Pirates have hijacked a Panamanian-flagged ship with 18 crew off the east coast of Africa, the latest in an increasing number of attacks, a Somali businessman said Tuesday.
A group of Somali businessmen called the Juba General Trading Company had hired the al-Mizan to carry cargo from the United Arab Emirates to Mogadishu, said Abdirisaq Abdulkadir, the head of the consortium.
Abdulkadir said there are 15 Indians, two Pakistanis and a Somali on board. He denied media reports that the ship is carrying weapons.
"The ship was carrying 3,000 tons of general business materials," he said. "It set out from Dubai on the 24th of October. We were expecting it on the 6th or 7th of this month but it did not arrive."
When the consortium called the ship, he said, a pirate answered the phone and said it had been hijacked.
A man who answered a satellite phone number provided by Abdulkadir on Tuesday identified himself as a pirate and said the bandits were demanding a $3 million ransom. The man refused to give his name for fear of arrest. He said the ship was captured 10 days ago about 60 miles off the Somali coast.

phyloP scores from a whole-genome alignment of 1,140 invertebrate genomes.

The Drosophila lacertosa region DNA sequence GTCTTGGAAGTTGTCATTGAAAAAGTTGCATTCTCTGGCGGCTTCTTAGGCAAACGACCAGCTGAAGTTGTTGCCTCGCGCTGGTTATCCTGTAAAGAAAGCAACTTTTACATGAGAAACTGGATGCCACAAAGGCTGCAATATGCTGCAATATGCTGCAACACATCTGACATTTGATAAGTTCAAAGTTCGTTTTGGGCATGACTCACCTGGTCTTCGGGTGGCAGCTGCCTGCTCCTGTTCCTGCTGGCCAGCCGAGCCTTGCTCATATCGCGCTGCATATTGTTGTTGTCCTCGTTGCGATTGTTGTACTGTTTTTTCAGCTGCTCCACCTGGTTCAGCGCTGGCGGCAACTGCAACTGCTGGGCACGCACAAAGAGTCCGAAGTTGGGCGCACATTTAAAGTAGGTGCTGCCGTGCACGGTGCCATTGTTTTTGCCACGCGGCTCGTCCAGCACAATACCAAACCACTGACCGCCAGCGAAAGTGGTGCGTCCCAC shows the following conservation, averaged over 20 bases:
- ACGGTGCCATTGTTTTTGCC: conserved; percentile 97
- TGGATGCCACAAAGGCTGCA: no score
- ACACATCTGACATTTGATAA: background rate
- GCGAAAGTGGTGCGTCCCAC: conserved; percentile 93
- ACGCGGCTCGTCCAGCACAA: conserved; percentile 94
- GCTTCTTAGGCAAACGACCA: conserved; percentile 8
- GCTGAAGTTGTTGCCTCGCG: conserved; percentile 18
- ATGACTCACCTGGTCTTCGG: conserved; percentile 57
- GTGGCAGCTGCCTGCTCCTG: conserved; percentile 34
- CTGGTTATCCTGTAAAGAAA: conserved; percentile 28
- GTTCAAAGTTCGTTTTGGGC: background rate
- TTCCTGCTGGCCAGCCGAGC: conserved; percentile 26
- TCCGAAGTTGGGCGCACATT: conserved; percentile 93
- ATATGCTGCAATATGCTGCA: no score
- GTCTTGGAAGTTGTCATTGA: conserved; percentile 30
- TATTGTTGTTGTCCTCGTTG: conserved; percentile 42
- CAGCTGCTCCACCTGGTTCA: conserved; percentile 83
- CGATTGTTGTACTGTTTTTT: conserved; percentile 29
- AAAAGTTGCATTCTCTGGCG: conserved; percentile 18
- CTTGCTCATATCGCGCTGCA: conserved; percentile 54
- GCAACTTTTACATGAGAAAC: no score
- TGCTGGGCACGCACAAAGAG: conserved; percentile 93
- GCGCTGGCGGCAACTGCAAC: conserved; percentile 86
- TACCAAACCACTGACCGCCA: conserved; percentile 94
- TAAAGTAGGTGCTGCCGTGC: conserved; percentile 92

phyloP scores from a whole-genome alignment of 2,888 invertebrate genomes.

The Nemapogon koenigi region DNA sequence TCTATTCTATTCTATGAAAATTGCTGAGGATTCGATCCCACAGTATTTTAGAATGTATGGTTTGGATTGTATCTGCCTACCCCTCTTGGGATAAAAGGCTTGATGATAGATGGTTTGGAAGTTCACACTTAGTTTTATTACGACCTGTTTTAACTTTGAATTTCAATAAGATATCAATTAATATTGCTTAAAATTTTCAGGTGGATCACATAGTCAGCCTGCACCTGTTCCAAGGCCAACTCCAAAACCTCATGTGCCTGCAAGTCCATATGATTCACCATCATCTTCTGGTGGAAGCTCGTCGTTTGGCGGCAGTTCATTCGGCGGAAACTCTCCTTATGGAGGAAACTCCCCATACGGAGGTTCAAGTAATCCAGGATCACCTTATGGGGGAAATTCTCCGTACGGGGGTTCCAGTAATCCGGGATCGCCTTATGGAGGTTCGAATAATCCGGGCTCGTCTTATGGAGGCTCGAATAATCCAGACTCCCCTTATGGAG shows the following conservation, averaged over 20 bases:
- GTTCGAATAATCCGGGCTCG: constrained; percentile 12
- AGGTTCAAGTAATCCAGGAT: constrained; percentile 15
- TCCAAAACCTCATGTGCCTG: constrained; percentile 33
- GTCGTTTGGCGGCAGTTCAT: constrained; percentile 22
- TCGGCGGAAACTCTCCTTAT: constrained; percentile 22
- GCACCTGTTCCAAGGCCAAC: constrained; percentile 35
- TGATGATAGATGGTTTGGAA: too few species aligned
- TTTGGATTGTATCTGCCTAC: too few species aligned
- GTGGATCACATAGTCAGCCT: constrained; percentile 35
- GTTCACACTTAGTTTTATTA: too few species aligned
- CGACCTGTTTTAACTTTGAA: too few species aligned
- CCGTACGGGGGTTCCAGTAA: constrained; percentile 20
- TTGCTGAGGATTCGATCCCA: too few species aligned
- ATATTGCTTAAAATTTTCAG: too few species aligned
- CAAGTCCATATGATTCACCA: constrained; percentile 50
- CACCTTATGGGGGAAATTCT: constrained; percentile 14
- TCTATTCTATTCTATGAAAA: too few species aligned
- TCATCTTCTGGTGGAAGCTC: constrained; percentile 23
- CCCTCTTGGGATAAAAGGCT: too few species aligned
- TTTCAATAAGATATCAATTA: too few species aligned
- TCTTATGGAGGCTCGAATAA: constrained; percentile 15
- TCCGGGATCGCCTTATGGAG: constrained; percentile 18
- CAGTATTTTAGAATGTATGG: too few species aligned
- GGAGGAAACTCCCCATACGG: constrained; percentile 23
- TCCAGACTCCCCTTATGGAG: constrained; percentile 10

The latest capture means Somali pirates are holding 11 ships with more than 200 people being kept as hostages, including a British couple seized from their personal yacht late last month.
The high-seas hijackings have increased after the recent end of the monsoon season despite an international armada of warships deployed by the United States, the European Union, NATO, Japan, South Korea and China to patrol the region. U.S. drones launched from nearby Seychelles are also patrolling for pirates.
Somalia's lawless 1,880-mile (3,000-kilometer) coastline provides a perfect haven for pirates to prey on ships heading for the Gulf of Aden, one of the world's busiest shipping routes.
They use larger vessels as "mother ships" to tow their small, fast speedboats to attack ships up to 1,000 miles (1600 kilometers) from shore. Last year they seized more than 40 vessels.
The impoverished Horn of Africa nation has not had a functioning government for a generation and the weak U.N.-backed administration is too busy fighting an Islamist insurgency to arrest pirates.
Associated Press Writer Malkhadir M. Muhumed in Nairobi, Kenya contributed to this report.